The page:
I was blessed. I had a strong immediate family and extended family foundation. I had their unyielding support as I moved forward in my life as a single mother. Now, this did not mean I turned over my responsibility as a mother to my mother. I took full care of my child performing all of the tasks necessary to nurture a child. I finished high school on time and acquired a full-time job with full benefits shortly after my 18th birthday. I did not attend UCLA as planned but when my son turned 2 years old I entered the University of Houston in my hometown. I worked a full-time job and took at least 12 hours a semester which included summers until I acquired my degree. It took me 5 years but I did it. My son was 8 years old when he attended my college graduation.
Being a teenage mother was the hardest thing I ever had to do in my life even with help from my family. There were personal sacrifices I made to ensure that my child did not go without anything that his peers with both parents enjoyed. I wanted to be a good mother so every personal choice in life, i.e., career opportunities, work/home location, financial matters, was made with consideration for my child being the priority. The level of stress associated with working full-time, attending college, and taking care of a child is immeasurable. I had no personal life. I was either at work, at school, or with my child. I had to shed all of my friendships except for those that were in the same arena with my life. I raised my son to adulthood as a single mother. I never had another child.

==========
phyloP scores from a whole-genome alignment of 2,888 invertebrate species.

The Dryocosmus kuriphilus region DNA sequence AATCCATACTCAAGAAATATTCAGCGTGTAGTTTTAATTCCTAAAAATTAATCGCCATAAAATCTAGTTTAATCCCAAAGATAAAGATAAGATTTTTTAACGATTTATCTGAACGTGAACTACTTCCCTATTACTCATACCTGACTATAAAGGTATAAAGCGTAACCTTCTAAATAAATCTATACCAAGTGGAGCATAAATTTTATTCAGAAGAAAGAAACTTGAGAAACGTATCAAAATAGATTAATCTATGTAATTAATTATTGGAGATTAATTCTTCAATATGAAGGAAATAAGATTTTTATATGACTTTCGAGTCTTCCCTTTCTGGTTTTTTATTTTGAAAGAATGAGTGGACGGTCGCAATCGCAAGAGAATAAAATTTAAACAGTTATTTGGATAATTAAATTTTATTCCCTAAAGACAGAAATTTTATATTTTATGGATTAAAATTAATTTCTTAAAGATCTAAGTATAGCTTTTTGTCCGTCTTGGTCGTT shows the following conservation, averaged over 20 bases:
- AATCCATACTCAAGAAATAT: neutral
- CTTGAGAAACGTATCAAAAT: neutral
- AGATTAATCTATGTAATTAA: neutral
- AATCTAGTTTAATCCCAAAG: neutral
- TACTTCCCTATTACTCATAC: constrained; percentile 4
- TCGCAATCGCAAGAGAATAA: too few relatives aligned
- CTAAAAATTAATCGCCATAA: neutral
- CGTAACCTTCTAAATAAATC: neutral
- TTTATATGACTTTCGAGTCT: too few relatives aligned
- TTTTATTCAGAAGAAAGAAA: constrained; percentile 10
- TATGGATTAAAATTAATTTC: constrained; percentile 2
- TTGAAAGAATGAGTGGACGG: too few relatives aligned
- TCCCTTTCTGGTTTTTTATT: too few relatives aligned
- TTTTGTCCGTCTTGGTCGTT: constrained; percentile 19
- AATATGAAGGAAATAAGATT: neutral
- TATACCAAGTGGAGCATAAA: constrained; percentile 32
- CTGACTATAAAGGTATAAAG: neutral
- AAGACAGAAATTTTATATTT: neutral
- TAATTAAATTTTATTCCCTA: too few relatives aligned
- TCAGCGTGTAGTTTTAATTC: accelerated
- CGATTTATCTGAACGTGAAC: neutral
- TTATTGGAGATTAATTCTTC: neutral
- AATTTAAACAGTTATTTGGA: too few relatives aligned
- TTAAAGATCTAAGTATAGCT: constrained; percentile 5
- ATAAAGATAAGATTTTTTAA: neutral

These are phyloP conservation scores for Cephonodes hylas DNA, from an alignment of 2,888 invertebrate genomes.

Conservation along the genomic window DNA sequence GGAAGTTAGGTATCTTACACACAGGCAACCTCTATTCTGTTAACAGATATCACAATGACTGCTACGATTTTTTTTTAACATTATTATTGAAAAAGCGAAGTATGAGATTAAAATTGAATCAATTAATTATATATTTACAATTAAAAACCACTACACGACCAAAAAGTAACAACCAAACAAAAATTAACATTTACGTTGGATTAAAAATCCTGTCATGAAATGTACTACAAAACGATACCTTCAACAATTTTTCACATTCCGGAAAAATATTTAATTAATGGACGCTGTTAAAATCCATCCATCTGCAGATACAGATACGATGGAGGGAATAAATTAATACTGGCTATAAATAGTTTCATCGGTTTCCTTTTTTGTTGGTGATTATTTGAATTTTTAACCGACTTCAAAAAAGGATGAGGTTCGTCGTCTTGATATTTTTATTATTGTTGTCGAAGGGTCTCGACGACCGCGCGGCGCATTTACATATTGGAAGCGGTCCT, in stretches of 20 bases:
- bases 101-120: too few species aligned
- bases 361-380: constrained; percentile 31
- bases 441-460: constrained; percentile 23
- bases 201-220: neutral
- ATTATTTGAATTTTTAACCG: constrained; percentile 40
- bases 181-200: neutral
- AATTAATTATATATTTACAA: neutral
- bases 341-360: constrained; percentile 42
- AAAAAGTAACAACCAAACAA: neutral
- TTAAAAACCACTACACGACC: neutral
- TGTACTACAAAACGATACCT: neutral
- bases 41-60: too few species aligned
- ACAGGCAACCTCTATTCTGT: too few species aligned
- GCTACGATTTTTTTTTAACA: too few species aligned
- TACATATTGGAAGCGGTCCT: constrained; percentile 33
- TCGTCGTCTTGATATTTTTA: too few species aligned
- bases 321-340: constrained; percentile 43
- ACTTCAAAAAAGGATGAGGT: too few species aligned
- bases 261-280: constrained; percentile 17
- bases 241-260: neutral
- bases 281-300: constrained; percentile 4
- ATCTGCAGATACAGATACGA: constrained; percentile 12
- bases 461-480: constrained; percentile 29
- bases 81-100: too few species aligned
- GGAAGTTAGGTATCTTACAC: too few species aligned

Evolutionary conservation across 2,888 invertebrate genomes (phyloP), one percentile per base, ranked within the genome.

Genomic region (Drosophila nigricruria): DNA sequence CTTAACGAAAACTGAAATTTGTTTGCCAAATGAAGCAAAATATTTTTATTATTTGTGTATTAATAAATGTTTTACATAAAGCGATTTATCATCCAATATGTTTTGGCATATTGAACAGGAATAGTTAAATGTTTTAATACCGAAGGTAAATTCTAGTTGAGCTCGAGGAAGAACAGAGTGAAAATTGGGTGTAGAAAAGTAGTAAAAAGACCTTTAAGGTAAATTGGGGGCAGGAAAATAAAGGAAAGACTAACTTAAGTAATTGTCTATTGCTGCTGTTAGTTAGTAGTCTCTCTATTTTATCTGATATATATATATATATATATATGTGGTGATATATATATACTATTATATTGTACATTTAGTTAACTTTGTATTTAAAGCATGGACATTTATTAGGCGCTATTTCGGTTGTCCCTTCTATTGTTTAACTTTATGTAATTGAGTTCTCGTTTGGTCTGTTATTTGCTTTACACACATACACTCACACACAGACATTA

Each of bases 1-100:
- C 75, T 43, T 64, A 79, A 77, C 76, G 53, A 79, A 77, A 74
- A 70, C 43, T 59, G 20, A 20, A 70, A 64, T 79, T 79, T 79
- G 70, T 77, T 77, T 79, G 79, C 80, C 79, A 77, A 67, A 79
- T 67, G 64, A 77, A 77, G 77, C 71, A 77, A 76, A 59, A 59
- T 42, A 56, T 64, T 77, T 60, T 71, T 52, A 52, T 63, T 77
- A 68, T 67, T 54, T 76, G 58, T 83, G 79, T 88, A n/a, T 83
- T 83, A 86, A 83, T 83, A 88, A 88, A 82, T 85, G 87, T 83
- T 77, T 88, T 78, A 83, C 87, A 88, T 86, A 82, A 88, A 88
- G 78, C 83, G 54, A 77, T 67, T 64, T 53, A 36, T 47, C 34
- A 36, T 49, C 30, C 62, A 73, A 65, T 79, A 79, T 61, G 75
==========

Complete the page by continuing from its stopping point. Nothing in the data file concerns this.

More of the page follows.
The most important lesson I learned from this life experience was that every child needs BOTH parents full-time in their life. Even though my son was loved and well-cared for he was impacted by growing up in a single-parent home as he never really bonded with his father. Also, since he was never really “fathered” by his father, he is now struggling with that role with his own sons.
The other lesson I learned is abstinence is not sufficient to eradicate unplanned pregnancy. I do believe that birth control methods are more effective. However, I am concerned that teenage pregnancy rates are still high even with easy accessibility to birth control. There is something missing in the prevention message especially in the minority communities.
I believe that the final resolution lies in addressing the ills in our communities. Before I became pregnant, I had a dream for my life and I had already started on the path to acquire that dream by seeking higher education. My pregnancy was a major hurdle to overcome but it did not waver my determination to pursue my dream. I think families need to be more supportive of their youth providing structure and examples to follow. I think communities need to provide more opportunities for the youth. I think both need to provide something bigger for the youth to focus on in their lives so they will want to manage their sex lives responsibly and pursue their dreams.
I hope my words here about my journey are strong enough to be a cautionary tale. I hope my words here will cause some young teenage girl or boy to think before they act. I hope my words here will cause families to reach out to the youth in their family and openly discuss this topic.